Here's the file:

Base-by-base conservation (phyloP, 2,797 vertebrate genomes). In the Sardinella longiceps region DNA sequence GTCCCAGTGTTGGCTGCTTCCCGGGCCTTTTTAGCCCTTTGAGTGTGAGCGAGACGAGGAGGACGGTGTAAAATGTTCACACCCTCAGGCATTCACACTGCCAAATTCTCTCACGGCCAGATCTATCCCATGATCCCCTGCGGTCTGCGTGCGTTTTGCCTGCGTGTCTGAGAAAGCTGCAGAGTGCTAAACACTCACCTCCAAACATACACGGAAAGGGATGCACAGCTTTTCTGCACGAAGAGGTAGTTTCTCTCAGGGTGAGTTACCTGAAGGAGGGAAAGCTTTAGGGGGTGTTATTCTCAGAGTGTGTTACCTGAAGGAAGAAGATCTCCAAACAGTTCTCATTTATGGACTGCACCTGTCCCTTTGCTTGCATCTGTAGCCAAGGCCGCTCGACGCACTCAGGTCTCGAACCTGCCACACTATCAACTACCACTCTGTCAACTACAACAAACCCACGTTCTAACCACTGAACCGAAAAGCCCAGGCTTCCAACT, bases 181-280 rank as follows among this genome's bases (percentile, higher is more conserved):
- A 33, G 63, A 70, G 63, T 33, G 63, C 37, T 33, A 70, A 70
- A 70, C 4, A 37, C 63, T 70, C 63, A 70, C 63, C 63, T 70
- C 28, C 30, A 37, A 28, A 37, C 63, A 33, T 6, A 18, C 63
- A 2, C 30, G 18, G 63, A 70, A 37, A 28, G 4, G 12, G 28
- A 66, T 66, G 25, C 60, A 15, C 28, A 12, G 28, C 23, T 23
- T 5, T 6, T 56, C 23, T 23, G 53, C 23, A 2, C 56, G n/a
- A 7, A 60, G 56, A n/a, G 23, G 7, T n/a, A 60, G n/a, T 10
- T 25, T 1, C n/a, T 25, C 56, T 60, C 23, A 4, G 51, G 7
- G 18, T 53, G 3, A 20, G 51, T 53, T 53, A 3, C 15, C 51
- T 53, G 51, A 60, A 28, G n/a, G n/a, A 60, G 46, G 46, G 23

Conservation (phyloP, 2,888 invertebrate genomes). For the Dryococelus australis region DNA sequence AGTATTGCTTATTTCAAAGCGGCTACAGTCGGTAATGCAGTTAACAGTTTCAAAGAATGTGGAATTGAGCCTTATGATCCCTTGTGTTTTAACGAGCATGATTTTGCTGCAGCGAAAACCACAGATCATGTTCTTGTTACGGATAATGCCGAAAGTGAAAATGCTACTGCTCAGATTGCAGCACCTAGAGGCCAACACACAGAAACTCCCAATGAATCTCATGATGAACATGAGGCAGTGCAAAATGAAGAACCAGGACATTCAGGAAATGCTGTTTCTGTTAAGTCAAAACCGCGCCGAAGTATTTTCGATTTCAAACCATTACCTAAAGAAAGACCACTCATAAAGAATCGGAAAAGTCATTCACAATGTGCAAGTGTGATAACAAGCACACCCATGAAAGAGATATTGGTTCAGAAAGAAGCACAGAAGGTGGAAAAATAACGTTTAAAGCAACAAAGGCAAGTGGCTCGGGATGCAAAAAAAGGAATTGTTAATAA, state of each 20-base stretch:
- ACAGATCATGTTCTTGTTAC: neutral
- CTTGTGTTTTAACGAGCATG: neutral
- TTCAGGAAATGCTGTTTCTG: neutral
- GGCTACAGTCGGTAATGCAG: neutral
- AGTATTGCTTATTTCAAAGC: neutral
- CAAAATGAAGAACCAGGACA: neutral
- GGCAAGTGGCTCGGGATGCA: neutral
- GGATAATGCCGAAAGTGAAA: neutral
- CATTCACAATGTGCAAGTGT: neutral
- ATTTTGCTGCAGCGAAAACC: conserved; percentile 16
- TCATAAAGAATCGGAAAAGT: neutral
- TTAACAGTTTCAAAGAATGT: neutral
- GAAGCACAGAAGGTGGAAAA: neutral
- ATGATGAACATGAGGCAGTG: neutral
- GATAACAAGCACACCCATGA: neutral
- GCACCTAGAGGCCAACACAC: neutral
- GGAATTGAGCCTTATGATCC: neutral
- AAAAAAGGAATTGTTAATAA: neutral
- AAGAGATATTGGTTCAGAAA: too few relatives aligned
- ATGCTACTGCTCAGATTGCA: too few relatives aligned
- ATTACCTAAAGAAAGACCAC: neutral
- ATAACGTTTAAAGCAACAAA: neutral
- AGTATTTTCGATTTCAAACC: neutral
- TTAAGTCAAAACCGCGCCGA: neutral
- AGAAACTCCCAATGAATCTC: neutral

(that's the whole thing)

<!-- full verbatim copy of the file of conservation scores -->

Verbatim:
Base-by-base conservation (phyloP, 2,797 vertebrate genomes). In the Sardinella longiceps region DNA sequence GTCCCAGTGTTGGCTGCTTCCCGGGCCTTTTTAGCCCTTTGAGTGTGAGCGAGACGAGGAGGACGGTGTAAAATGTTCACACCCTCAGGCATTCACACTGCCAAATTCTCTCACGGCCAGATCTATCCCATGATCCCCTGCGGTCTGCGTGCGTTTTGCCTGCGTGTCTGAGAAAGCTGCAGAGTGCTAAACACTCACCTCCAAACATACACGGAAAGGGATGCACAGCTTTTCTGCACGAAGAGGTAGTTTCTCTCAGGGTGAGTTACCTGAAGGAGGGAAAGCTTTAGGGGGTGTTATTCTCAGAGTGTGTTACCTGAAGGAAGAAGATCTCCAAACAGTTCTCATTTATGGACTGCACCTGTCCCTTTGCTTGCATCTGTAGCCAAGGCCGCTCGACGCACTCAGGTCTCGAACCTGCCACACTATCAACTACCACTCTGTCAACTACAACAAACCCACGTTCTAACCACTGAACCGAAAAGCCCAGGCTTCCAACT, bases 181-280 rank as follows among this genome's bases (percentile, higher is more conserved):
- A 33, G 63, A 70, G 63, T 33, G 63, C 37, T 33, A 70, A 70
- A 70, C 4, A 37, C 63, T 70, C 63, A 70, C 63, C 63, T 70
- C 28, C 30, A 37, A 28, A 37, C 63, A 33, T 6, A 18, C 63
- A 2, C 30, G 18, G 63, A 70, A 37, A 28, G 4, G 12, G 28
- A 66, T 66, G 25, C 60, A 15, C 28, A 12, G 28, C 23, T 23
- T 5, T 6, T 56, C 23, T 23, G 53, C 23, A 2, C 56, G n/a
- A 7, A 60, G 56, A n/a, G 23, G 7, T n/a, A 60, G n/a, T 10
- T 25, T 1, C n/a, T 25, C 56, T 60, C 23, A 4, G 51, G 7
- G 18, T 53, G 3, A 20, G 51, T 53, T 53, A 3, C 15, C 51
- T 53, G 51, A 60, A 28, G n/a, G n/a, A 60, G 46, G 46, G 23

Conservation (phyloP, 2,888 invertebrate genomes). For the Dryococelus australis region DNA sequence AGTATTGCTTATTTCAAAGCGGCTACAGTCGGTAATGCAGTTAACAGTTTCAAAGAATGTGGAATTGAGCCTTATGATCCCTTGTGTTTTAACGAGCATGATTTTGCTGCAGCGAAAACCACAGATCATGTTCTTGTTACGGATAATGCCGAAAGTGAAAATGCTACTGCTCAGATTGCAGCACCTAGAGGCCAACACACAGAAACTCCCAATGAATCTCATGATGAACATGAGGCAGTGCAAAATGAAGAACCAGGACATTCAGGAAATGCTGTTTCTGTTAAGTCAAAACCGCGCCGAAGTATTTTCGATTTCAAACCATTACCTAAAGAAAGACCACTCATAAAGAATCGGAAAAGTCATTCACAATGTGCAAGTGTGATAACAAGCACACCCATGAAAGAGATATTGGTTCAGAAAGAAGCACAGAAGGTGGAAAAATAACGTTTAAAGCAACAAAGGCAAGTGGCTCGGGATGCAAAAAAAGGAATTGTTAATAA, state of each 20-base stretch:
- ACAGATCATGTTCTTGTTAC: neutral
- CTTGTGTTTTAACGAGCATG: neutral
- TTCAGGAAATGCTGTTTCTG: neutral
- GGCTACAGTCGGTAATGCAG: neutral
- AGTATTGCTTATTTCAAAGC: neutral
- CAAAATGAAGAACCAGGACA: neutral
- GGCAAGTGGCTCGGGATGCA: neutral
- GGATAATGCCGAAAGTGAAA: neutral
- CATTCACAATGTGCAAGTGT: neutral
- ATTTTGCTGCAGCGAAAACC: conserved; percentile 16
- TCATAAAGAATCGGAAAAGT: neutral
- TTAACAGTTTCAAAGAATGT: neutral
- GAAGCACAGAAGGTGGAAAA: neutral
- ATGATGAACATGAGGCAGTG: neutral
- GATAACAAGCACACCCATGA: neutral
- GCACCTAGAGGCCAACACAC: neutral
- GGAATTGAGCCTTATGATCC: neutral
- AAAAAAGGAATTGTTAATAA: neutral
- AAGAGATATTGGTTCAGAAA: too few relatives aligned
- ATGCTACTGCTCAGATTGCA: too few relatives aligned
- ATTACCTAAAGAAAGACCAC: neutral
- ATAACGTTTAAAGCAACAAA: neutral
- AGTATTTTCGATTTCAAACC: neutral
- TTAAGTCAAAACCGCGCCGA: neutral
- AGAAACTCCCAATGAATCTC: neutral